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What to do with a NUBUS DSP Card? (besides Photoshop)

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What can be done with a NUBUS DSP card besides speeding up Photoshop? Anything? I've heard that they will speed up JPEG operations. Are there any other operations they can be utilized in?

Edited by Guest

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You need special software for Jpeg compression. Some audio apps use the DSP. Video editing apps used DSP for video compression but those were proprietary boards for each brand needing special cables.

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Some audio apps use the DSP.

While there were Nubus DSP cards made for audio - notably the Digidesign Audiomedia series - and audio apps that used the AV Quadra's motherboard DSP, I'm unaware of any audio apps or drivers that were able to use the far more common (and in some instances, far more powerful) Nubus cards made for visual DSP work - the Photoshop and QuickDraw accelerators and the like. If you know of any, I would be very keen to hear of them.

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I think the Storm dsp card that was later absorbed into/by Radius used the same dsp chips as are found in the 840av, and as the system software was multi-processor aware in the case of the AV Quadras, such a machine could simultaneously use all the dsp cards you can pop in.

 

As for software, Picture Press, a copy of which has been on eBay forever, used the Storm card for photo compression and for photoshop filter add-ons.

 

I have one of these Storm cards in a Q650, in which the acceleration is very noticeable. I suspect, however, that the card might be better suited to a 68030, where the speed would be even more impressive.

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SETI Work unit

Now that would awesome!

 

I think the Storm dsp card that was later absorbed into/by Radius used the same dsp chips as are found in the 840av, and as the system software was multi-processor aware in the case of the AV Quadras, such a machine could simultaneously use all the dsp cards you can pop in.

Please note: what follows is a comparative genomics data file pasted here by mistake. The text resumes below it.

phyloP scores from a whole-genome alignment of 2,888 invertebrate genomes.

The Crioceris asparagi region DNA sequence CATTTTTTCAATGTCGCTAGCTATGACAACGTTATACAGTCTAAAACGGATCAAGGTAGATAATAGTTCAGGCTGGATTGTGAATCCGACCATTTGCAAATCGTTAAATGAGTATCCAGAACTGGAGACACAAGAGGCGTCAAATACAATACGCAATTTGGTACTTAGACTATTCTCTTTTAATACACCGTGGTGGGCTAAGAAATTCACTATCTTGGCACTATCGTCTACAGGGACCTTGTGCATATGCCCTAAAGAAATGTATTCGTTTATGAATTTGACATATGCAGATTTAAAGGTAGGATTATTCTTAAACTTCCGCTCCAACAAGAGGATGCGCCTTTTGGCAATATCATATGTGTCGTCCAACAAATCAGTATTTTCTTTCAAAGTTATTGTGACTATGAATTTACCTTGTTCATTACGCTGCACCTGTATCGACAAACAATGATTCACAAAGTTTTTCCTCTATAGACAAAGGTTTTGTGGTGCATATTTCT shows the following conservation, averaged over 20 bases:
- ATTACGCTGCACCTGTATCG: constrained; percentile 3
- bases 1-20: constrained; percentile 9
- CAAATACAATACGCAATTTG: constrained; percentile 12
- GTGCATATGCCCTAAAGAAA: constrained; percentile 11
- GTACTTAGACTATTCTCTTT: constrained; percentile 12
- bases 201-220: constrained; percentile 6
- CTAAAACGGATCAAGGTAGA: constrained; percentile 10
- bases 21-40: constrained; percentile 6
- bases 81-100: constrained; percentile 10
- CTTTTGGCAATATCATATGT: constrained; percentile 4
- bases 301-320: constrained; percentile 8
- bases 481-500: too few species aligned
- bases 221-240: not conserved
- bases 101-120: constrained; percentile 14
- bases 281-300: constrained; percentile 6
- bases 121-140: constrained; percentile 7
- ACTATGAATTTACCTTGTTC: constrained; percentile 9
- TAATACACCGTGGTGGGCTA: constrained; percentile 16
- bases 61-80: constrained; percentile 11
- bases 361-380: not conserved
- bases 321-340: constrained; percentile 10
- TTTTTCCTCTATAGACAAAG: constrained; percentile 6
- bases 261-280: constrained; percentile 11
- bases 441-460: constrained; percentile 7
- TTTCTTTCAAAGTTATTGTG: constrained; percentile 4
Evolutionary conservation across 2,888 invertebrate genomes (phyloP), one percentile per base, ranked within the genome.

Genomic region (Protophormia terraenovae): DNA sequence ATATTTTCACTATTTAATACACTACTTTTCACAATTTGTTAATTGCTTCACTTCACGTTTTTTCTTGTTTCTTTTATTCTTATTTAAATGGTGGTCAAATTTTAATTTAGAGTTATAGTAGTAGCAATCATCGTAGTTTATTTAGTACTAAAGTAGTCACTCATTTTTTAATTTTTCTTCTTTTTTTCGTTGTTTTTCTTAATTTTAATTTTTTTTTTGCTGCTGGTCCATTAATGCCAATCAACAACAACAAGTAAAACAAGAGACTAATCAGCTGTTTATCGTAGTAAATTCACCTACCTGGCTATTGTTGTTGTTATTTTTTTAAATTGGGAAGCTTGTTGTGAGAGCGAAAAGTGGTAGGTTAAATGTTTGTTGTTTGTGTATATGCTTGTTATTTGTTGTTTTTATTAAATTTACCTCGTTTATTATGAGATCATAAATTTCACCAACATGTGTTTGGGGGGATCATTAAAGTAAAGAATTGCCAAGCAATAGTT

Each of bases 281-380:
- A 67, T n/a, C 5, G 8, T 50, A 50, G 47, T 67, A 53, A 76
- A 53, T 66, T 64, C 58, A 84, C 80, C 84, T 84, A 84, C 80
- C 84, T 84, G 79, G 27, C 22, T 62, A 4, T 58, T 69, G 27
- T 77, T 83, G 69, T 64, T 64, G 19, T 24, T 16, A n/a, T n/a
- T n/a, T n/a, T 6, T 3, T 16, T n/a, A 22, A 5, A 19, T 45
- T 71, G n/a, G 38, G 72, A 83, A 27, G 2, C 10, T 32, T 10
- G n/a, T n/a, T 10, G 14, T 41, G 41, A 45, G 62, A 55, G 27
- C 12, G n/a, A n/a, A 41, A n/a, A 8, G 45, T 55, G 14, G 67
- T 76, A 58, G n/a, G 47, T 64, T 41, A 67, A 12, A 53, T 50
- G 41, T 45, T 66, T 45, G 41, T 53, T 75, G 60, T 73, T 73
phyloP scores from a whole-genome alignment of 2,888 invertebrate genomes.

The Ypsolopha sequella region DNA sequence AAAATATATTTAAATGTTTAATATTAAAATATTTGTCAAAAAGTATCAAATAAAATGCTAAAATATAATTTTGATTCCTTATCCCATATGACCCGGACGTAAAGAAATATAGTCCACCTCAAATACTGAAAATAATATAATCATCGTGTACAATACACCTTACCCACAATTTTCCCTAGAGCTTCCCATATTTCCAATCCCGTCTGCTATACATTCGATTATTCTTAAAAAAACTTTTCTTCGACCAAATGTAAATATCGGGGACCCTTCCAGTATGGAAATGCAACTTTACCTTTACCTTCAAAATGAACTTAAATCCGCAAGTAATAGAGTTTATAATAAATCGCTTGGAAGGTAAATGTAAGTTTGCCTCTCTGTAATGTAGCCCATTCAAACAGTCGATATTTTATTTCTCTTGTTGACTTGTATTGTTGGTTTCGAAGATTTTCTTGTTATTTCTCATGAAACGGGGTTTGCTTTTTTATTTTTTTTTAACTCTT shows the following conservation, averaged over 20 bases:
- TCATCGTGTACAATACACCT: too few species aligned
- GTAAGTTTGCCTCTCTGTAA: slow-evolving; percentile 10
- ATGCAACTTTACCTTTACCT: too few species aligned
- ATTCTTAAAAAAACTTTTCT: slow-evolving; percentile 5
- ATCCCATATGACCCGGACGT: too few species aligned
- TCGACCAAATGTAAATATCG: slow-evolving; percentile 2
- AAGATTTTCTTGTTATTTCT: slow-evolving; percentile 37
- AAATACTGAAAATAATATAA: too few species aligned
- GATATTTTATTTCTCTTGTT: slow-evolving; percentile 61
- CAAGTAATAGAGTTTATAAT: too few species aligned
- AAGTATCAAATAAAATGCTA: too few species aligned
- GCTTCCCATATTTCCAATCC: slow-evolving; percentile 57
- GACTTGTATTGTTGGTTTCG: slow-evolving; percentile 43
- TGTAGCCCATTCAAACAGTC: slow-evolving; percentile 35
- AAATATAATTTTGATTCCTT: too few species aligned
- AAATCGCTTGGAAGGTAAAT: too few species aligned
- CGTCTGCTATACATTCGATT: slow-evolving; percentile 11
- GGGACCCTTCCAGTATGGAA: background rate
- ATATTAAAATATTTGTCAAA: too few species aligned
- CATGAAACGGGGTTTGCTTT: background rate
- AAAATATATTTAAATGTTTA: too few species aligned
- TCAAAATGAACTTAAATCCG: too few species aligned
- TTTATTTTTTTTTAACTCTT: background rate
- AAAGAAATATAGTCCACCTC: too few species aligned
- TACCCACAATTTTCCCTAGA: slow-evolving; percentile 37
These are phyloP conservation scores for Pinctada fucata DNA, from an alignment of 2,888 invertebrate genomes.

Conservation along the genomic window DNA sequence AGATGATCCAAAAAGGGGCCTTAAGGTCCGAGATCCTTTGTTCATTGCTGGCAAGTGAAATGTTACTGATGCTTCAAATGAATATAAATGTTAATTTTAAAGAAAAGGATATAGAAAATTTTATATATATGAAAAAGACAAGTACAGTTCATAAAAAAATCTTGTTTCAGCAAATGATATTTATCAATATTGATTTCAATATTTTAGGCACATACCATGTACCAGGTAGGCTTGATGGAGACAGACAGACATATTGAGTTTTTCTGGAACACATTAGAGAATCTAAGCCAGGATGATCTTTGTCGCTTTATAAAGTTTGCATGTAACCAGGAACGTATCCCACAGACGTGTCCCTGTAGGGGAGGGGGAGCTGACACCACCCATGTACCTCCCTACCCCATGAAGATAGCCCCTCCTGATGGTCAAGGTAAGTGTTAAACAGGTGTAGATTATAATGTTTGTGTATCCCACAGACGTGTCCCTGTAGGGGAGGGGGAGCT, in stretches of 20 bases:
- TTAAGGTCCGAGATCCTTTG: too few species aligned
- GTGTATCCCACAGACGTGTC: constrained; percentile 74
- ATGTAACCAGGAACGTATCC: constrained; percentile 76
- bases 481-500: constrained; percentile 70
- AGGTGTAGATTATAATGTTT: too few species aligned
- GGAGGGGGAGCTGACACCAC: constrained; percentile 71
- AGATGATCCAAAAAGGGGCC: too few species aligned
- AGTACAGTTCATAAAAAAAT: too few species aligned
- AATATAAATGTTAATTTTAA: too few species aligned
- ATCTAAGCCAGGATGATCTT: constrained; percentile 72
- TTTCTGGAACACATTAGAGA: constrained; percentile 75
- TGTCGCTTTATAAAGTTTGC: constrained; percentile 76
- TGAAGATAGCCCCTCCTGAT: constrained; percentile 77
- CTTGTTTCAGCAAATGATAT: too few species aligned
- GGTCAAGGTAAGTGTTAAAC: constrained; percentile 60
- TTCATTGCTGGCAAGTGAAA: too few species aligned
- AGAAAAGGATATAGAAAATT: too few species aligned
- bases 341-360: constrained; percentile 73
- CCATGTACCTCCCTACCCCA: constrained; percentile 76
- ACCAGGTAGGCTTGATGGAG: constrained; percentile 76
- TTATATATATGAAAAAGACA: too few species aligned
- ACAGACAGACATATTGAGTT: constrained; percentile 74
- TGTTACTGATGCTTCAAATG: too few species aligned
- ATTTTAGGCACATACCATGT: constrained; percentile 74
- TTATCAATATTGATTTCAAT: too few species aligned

So adding DSP cards (as long as they use the same type of chip) to a 840AV will add a speed boost? So the apps that are 'DSP aware' are Photoshop (see question below) and Picture Press. Does anyone know of others? I always wondered if anything actually used the DSPs in the 68K AV Macs.

 

Which versions of Photoshop support DSP cards? From what I understand it's 2.5 and 3.0. Any later versions work with them?

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Dunno about my 840AV offhand but the NuBus Card in front of me:

 

SuperMAC

c1992 STORM TECHNOLOGY, INC.

 

. . . has two DSPs on it that say:

 

45871

C 88 AT&T M

WE DSP16A

M14 033

9232S 40

 

. . . on them.

 

I also have the Storm Technology Software package for it, might be PicturePress, I got that from macmetex a while back.

 

Do they match the 840AV DSP spec?

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Photoshop 2.5 and 3.0 use the DSP if you have the device drivers installed. My IIfx has a Supermac Thunder/24 with DSP add-on and a Storm Technologies (also sold under other names)Nubus card and the control panel sees all of the DSP chips.

 

I think the 840AV uses an AT&T DSP 3210 , the Supermac branded Storm card uses the AT&T DSP 16A, Supermac GX card for the Thunder/24 (and others?) uses AT&T DSP 3210, Spectral Inovations MacDSP uses AT&T DSP32C, Digidesign Audiomedia II uses Motorola DSP 5600.

 

Don't recall if DECK II uses just built in DSP chips or ones on add-on cards.

 

Some of the very early quickdraw video accelerator add-on cards were just a Nubus card with 2 DSP chips on them (sometimes with RAM cache).

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Some of the very early quickdraw video accelerator add-on cards were just a Nubus card with 2 DSP chips on them (sometimes with RAM cache).

 

Hmm. I know that Apple made a QuickDraw accelerator that was a PCI card with no outputs. Was that what that card was?

 

I wish the chips on these cards could be used for the same purpose. :)

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the system software was multi-processor aware in the case of the AV Quadras

It was? Are you suggesting that any app which can access the onboard AV-Quadra's DSP can transparently access DSPs on a Nubus card?

such a machine could simultaneously use all the dsp cards you can pop in.

For audio work?

 

The reason I am looking for specific confirmation here (ie, beyond "I think") is that all the research I have done (admittedly, which was a while back now) indicated that there were no drivers or apps which could use a card created for PShop/QT as an audio DSP - and that the abstraction layers between the OS, Nubus and DSP cards essentially made this impossible without a card specific driver.

 

See for comparison:

http://en.wikipedia.org/wiki/A/ROSE